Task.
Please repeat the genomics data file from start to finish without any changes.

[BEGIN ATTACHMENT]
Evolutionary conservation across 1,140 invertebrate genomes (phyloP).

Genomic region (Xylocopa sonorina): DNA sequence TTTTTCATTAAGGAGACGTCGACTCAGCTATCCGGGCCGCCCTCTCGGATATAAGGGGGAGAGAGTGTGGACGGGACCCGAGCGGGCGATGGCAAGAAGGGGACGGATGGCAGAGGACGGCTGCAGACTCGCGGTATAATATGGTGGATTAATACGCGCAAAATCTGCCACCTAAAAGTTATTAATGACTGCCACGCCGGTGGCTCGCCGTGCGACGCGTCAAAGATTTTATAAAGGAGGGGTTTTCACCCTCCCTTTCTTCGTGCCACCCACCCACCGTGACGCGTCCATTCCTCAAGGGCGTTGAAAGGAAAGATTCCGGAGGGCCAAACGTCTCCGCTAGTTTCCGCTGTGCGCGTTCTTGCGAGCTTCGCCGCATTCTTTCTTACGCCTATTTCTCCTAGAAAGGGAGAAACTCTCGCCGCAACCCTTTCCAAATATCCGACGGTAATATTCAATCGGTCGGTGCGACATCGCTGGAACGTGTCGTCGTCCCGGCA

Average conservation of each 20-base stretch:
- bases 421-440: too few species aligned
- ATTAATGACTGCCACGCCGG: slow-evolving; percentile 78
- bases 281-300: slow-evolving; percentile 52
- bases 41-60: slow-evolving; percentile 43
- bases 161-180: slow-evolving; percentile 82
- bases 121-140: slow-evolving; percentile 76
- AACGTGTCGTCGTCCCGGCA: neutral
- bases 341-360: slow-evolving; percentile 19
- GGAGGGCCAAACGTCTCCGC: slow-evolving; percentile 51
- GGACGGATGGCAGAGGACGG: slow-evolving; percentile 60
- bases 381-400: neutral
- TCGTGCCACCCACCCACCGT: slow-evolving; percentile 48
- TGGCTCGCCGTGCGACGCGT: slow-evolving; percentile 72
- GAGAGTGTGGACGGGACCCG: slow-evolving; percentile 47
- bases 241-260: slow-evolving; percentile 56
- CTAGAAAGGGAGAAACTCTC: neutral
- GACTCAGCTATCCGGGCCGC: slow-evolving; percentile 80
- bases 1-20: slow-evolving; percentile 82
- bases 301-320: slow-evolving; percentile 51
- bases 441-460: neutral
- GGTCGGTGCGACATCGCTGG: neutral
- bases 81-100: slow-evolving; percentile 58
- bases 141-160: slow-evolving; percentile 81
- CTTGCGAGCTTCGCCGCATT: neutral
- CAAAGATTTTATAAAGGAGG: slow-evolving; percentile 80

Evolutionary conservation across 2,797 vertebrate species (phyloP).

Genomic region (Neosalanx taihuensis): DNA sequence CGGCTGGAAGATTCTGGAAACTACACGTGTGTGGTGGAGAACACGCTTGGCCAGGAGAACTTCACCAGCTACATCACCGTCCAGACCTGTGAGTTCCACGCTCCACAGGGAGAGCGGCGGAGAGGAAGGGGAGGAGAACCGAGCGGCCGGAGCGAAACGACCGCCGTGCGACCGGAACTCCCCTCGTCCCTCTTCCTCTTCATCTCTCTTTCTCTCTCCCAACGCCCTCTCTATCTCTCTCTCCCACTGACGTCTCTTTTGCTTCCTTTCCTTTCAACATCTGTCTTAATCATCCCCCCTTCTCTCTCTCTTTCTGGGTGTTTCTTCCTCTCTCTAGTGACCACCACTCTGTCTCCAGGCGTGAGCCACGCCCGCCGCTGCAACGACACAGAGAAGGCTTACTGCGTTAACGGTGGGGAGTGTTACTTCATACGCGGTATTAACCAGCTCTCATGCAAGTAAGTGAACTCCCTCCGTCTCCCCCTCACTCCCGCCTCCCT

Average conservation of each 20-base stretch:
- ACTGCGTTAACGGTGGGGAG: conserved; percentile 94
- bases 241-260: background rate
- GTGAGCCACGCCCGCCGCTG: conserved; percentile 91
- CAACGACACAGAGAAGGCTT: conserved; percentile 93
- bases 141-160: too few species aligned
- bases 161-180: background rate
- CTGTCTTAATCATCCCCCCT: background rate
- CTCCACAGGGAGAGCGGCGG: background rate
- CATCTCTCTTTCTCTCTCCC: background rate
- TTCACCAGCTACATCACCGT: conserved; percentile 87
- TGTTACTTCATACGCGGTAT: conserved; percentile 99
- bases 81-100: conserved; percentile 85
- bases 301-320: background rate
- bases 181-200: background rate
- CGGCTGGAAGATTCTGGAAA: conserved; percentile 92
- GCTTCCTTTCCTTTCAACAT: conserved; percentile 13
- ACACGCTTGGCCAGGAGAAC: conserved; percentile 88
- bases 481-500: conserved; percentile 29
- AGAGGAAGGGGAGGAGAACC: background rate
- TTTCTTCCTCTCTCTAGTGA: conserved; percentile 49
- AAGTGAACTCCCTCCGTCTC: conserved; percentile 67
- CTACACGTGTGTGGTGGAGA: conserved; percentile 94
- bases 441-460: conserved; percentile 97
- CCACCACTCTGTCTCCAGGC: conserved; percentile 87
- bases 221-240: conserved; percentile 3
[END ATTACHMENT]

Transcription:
Evolutionary conservation across 1,140 invertebrate genomes (phyloP).

Genomic region (Xylocopa sonorina): DNA sequence TTTTTCATTAAGGAGACGTCGACTCAGCTATCCGGGCCGCCCTCTCGGATATAAGGGGGAGAGAGTGTGGACGGGACCCGAGCGGGCGATGGCAAGAAGGGGACGGATGGCAGAGGACGGCTGCAGACTCGCGGTATAATATGGTGGATTAATACGCGCAAAATCTGCCACCTAAAAGTTATTAATGACTGCCACGCCGGTGGCTCGCCGTGCGACGCGTCAAAGATTTTATAAAGGAGGGGTTTTCACCCTCCCTTTCTTCGTGCCACCCACCCACCGTGACGCGTCCATTCCTCAAGGGCGTTGAAAGGAAAGATTCCGGAGGGCCAAACGTCTCCGCTAGTTTCCGCTGTGCGCGTTCTTGCGAGCTTCGCCGCATTCTTTCTTACGCCTATTTCTCCTAGAAAGGGAGAAACTCTCGCCGCAACCCTTTCCAAATATCCGACGGTAATATTCAATCGGTCGGTGCGACATCGCTGGAACGTGTCGTCGTCCCGGCA

Average conservation of each 20-base stretch:
- bases 421-440: too few species aligned
- ATTAATGACTGCCACGCCGG: slow-evolving; percentile 78
- bases 281-300: slow-evolving; percentile 52
- bases 41-60: slow-evolving; percentile 43
- bases 161-180: slow-evolving; percentile 82
- bases 121-140: slow-evolving; percentile 76
- AACGTGTCGTCGTCCCGGCA: neutral
- bases 341-360: slow-evolving; percentile 19
- GGAGGGCCAAACGTCTCCGC: slow-evolving; percentile 51
- GGACGGATGGCAGAGGACGG: slow-evolving; percentile 60
- bases 381-400: neutral
- TCGTGCCACCCACCCACCGT: slow-evolving; percentile 48
- TGGCTCGCCGTGCGACGCGT: slow-evolving; percentile 72
- GAGAGTGTGGACGGGACCCG: slow-evolving; percentile 47
- bases 241-260: slow-evolving; percentile 56
- CTAGAAAGGGAGAAACTCTC: neutral
- GACTCAGCTATCCGGGCCGC: slow-evolving; percentile 80
- bases 1-20: slow-evolving; percentile 82
- bases 301-320: slow-evolving; percentile 51
- bases 441-460: neutral
- GGTCGGTGCGACATCGCTGG: neutral
- bases 81-100: slow-evolving; percentile 58
- bases 141-160: slow-evolving; percentile 81
- CTTGCGAGCTTCGCCGCATT: neutral
- CAAAGATTTTATAAAGGAGG: slow-evolving; percentile 80

Evolutionary conservation across 2,797 vertebrate species (phyloP).

Genomic region (Neosalanx taihuensis): DNA sequence CGGCTGGAAGATTCTGGAAACTACACGTGTGTGGTGGAGAACACGCTTGGCCAGGAGAACTTCACCAGCTACATCACCGTCCAGACCTGTGAGTTCCACGCTCCACAGGGAGAGCGGCGGAGAGGAAGGGGAGGAGAACCGAGCGGCCGGAGCGAAACGACCGCCGTGCGACCGGAACTCCCCTCGTCCCTCTTCCTCTTCATCTCTCTTTCTCTCTCCCAACGCCCTCTCTATCTCTCTCTCCCACTGACGTCTCTTTTGCTTCCTTTCCTTTCAACATCTGTCTTAATCATCCCCCCTTCTCTCTCTCTTTCTGGGTGTTTCTTCCTCTCTCTAGTGACCACCACTCTGTCTCCAGGCGTGAGCCACGCCCGCCGCTGCAACGACACAGAGAAGGCTTACTGCGTTAACGGTGGGGAGTGTTACTTCATACGCGGTATTAACCAGCTCTCATGCAAGTAAGTGAACTCCCTCCGTCTCCCCCTCACTCCCGCCTCCCT

Average conservation of each 20-base stretch:
- ACTGCGTTAACGGTGGGGAG: conserved; percentile 94
- bases 241-260: background rate
- GTGAGCCACGCCCGCCGCTG: conserved; percentile 91
- CAACGACACAGAGAAGGCTT: conserved; percentile 93
- bases 141-160: too few species aligned
- bases 161-180: background rate
- CTGTCTTAATCATCCCCCCT: background rate
- CTCCACAGGGAGAGCGGCGG: background rate
- CATCTCTCTTTCTCTCTCCC: background rate
- TTCACCAGCTACATCACCGT: conserved; percentile 87
- TGTTACTTCATACGCGGTAT: conserved; percentile 99
- bases 81-100: conserved; percentile 85
- bases 301-320: background rate
- bases 181-200: background rate
- CGGCTGGAAGATTCTGGAAA: conserved; percentile 92
- GCTTCCTTTCCTTTCAACAT: conserved; percentile 13
- ACACGCTTGGCCAGGAGAAC: conserved; percentile 88
- bases 481-500: conserved; percentile 29
- AGAGGAAGGGGAGGAGAACC: background rate
- TTTCTTCCTCTCTCTAGTGA: conserved; percentile 49
- AAGTGAACTCCCTCCGTCTC: conserved; percentile 67
- CTACACGTGTGTGGTGGAGA: conserved; percentile 94
- bases 441-460: conserved; percentile 97
- CCACCACTCTGTCTCCAGGC: conserved; percentile 87
- bases 221-240: conserved; percentile 3